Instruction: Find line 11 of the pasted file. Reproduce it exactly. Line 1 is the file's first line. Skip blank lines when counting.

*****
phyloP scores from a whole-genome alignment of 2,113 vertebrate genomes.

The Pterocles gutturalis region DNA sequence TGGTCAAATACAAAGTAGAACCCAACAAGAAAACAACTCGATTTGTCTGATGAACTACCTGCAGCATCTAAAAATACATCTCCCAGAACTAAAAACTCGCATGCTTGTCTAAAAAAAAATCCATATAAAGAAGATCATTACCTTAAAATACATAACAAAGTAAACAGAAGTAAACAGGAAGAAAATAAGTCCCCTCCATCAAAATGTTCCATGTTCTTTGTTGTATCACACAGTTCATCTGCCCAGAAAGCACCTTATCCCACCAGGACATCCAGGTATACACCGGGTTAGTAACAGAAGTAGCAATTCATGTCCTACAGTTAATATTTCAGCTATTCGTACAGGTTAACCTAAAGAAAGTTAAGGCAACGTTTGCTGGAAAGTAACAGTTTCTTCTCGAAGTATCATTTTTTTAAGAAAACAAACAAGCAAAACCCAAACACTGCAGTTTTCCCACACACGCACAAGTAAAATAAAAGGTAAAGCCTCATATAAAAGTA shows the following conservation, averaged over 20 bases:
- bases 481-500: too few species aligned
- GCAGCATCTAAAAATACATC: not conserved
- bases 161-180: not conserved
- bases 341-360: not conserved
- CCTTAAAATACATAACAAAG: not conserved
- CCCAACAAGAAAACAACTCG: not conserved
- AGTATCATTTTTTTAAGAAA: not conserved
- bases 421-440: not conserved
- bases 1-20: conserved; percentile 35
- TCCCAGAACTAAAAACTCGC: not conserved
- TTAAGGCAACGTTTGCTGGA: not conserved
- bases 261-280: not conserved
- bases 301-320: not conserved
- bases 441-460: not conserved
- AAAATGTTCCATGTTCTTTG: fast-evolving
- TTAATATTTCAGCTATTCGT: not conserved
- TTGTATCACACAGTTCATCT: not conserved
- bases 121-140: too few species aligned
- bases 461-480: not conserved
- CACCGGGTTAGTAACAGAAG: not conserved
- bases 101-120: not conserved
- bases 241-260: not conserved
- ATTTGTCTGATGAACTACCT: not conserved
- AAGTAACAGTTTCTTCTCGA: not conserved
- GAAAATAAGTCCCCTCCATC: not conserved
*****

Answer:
- bases 1-20: conserved; percentile 35